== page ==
Publications by authors named "Attila Sas"

9 Publications

  • Page 1 of 1

Effect of Disease-Modifying Therapy on Disability in Relapsing-Remitting Multiple Sclerosis Over 15 Years.

Neurology 2021 02 28;96(5):e783-e797. Epub 2020 Dec 28.

From CORe (T.K., I.D., S.S., C.M.), Department of Medicine, University of Melbourne; MS Centre (T.K., I.D., S.S., C.M.), Department of Neurology, Royal Melbourne Hospital, Australia; Karolinska Institute (T.S.), Stockholm, Sweden; Department of Neuroscience (T.S., V.J., A.v.d.W., O.S., H.B.), Central Clinical School, Monash University, Melbourne; Burnet Institute (T.S.), Melbourne, Australia; Department of Neurology and Center of Clinical Neuroscience (D.H., E.K.H.), General University Hospital and Charles University in Prague, Czech Republic; Department of Basic Medical Sciences, Neuroscience and Sense Organs (M. Trojano), University of Bari, Italy; Hospital Universitario Virgen Macarena (G.I.), Sevilla, Spain; Department of Neuroscience, Imaging and Clinical Sciences (A.L.), University "G. d'Annunzio," Chieti; Department of Biomedical and Neuromotor Sciences (A.L.), University of Bologna, IRCCS Istituto delle Scienze Neurologiche di Bologna, Italy; Hopital Notre Dame (A.P., M.G., P.D.), Montreal; CHUM and Universite de Montreal (A.P., M.G., P.D.); CISSS Chaudière-Appalache (P.G.), Levis, Canada; Department of Neurology (V.J., A.v.d.W., O.S., H.B.), Alfred Hospital, Melbourne, Australia; Neuro Rive-Sud (F. Grand'Maison), Quebec, Canada; Department of Neuroscience (P.S., D.F.), Azienda Ospedaliera Universitaria, Modena, Italy; Isfahan University of Medical Sciences (V.S.), Isfahan, Iran; Amiri Hospital (R. Alroughani), Kuwait City, Kuwait; Zuyderland Ziekenhuis (R.H.), Sittard, the Netherlands; Medical Faculty (M. Terzi), 19 Mayis University, Samsun; KTU Medical Faculty Farabi Hospital (C.B.), Karadeniz Technical University, Trabzon, Turkey; School of Medicine and Public Health (J.L.-S.), University Newcastle; Department of Neurology (J.L.-S.), John Hunter Hospital, Newcastle, Australia; UOC Neurologia (E.P.), Azienda Sanitaria Unica Regionale Marche-AV3, Macerata, Italy; Cliniques Universitaires Saint-Luc (V.V.P.), Brussels, Belgium; University of Parma (F. Granella); C. Mondino National Neurological Institute (R.B.), Pavia; Azienda Ospedaliera di Rilievo Nazionale San Giuseppe Moscati Avellino (D.S.), Italy; Flinders University (M. Slee), Adelaide; Westmead Hospital (S.V.), Sydney, Australia; Nemocnice Jihlava (R. Ampapa), Czech Republic; University of Queensland (P.M.), Brisbane; Royal Brisbane and Women's Hospital (P.M.), Brisbane, Australia; Hospital Germans Trias i Pujol (C.R.-T.), Badalona, Spain; CSSS Saint-Jérôme (J.P.), Canada; Hospital Universitario Donostia (J.O.), Paseo de Begiristain, San Sebastián, Spain; Hospital Italiano (E.C.), Buenos Aires, Argentina; Brain and Mind Centre (M.B.), University of Sydney, Australia; INEBA-Institute of Neuroscience Buenos Aires (M.L.S.), Argentina; Hospital de Galdakao-Usansolo (J.L.S.-M.), Galdakao, Spain; Liverpool Hospital (S. Hodgkinson), Sydney, Australia; Jahn Ferenc Teaching Hospital (C.R.), Budapest, Hungary; Craigavon Area Hospital (S. Hughes), UK; Jewish General Hospital (F.M.), Montreal, Canada; Deakin University (C.S.), Geelong; Monash Medical Centre (E.B.), Melbourne, Australia; South East Trust (O.G.), Belfast, UK; Perron Institute (A.K.), University of Western Australia, Nedlands; Institute of Immunology and Infectious Diseases (A.K.), Murdoch University; Sir Charles Gairdner Hospital (A.K.), Perth, Australia; Department of Neurology (T.C.), Faculty of Medicine, University of Debrecen, Hungary; Bombay Hospital Institute of Medical Sciences (B.S.), Mumbai, India; St Vincents Hospital (N.S.), Fitzroy, Melbourne, Australia; Veszprém Megyei Csolnoky Ferenc Kórház zrt (I.P.), Veszprem, Hungary; Royal Hobart Hospital (B.T.), Australia; Semmelweis University Budapest (M. Simo), Hungary; Central Military Emergency University Hospital (C.-A.S.), Bucharest; Titu Maiorescu University (C.-A.S.), Bucharest, Romania; BAZ County Hospital (A.S.), Miskolc, Hungary; and Box Hill Hospital (H.B.), Melbourne, Australia.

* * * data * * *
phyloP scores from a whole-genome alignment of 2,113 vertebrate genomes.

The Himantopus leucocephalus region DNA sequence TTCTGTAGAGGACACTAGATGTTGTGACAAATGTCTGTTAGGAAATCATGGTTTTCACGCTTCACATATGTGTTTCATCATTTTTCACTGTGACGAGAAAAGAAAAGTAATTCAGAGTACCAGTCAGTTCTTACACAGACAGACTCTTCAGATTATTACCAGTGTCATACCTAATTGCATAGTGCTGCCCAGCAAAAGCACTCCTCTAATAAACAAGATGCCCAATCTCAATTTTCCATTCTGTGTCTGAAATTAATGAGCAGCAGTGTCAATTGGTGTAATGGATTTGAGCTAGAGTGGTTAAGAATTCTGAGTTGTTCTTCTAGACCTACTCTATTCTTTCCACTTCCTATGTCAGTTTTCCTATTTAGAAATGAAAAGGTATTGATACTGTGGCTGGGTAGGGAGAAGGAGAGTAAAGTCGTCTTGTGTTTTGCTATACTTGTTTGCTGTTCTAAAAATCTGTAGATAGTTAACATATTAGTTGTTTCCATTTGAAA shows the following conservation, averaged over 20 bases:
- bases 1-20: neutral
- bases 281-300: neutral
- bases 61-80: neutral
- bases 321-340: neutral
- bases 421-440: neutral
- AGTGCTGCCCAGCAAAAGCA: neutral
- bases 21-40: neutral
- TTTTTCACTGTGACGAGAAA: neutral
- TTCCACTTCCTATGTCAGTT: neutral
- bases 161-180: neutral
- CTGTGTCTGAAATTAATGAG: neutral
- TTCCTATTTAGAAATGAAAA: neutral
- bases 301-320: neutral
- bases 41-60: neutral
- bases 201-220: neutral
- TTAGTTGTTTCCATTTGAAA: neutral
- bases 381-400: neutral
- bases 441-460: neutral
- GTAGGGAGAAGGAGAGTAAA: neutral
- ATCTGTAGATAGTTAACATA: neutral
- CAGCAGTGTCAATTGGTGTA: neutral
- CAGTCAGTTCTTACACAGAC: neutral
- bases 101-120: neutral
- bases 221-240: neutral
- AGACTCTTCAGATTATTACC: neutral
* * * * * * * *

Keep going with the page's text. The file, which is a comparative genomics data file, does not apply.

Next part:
Objective: To test the hypothesis that immunotherapy prevents long-term disability in relapsing-remitting multiple sclerosis (MS), we modeled disability outcomes in 14,717 patients.

Methods: We studied patients from MSBase followed for ≥1 year, with ≥3 visits, ≥1 visit per year, and exposed to MS therapy, and a subset of patients with ≥15-year follow-up. Marginal structural models were used to compare the cumulative hazards of 12-month confirmed increase and decrease in disability, Expanded Disability Status Scale (EDSS) step 6, and the incidence of relapses between treated and untreated periods. Marginal structural models were continuously readjusted for patient age, sex, pregnancy, date, disease course, time from first symptom, prior relapse history, disability, and MRI activity.

Results: A total of 14,717 patients were studied. During the treated periods, patients were less likely to experience relapses (hazard ratio 0.60, 95% confidence interval [CI] 0.43-0.82, = 0.0016), worsening of disability (0.56, 0.38-0.82, = 0.0026), and progress to EDSS step 6 (0.33, 0.19-0.59, = 0.00019). Among 1,085 patients with ≥15-year follow-up, the treated patients were less likely to experience relapses (0.59, 0.50-0.70, = 10) and worsening of disability (0.81, 0.67-0.99, = 0.043).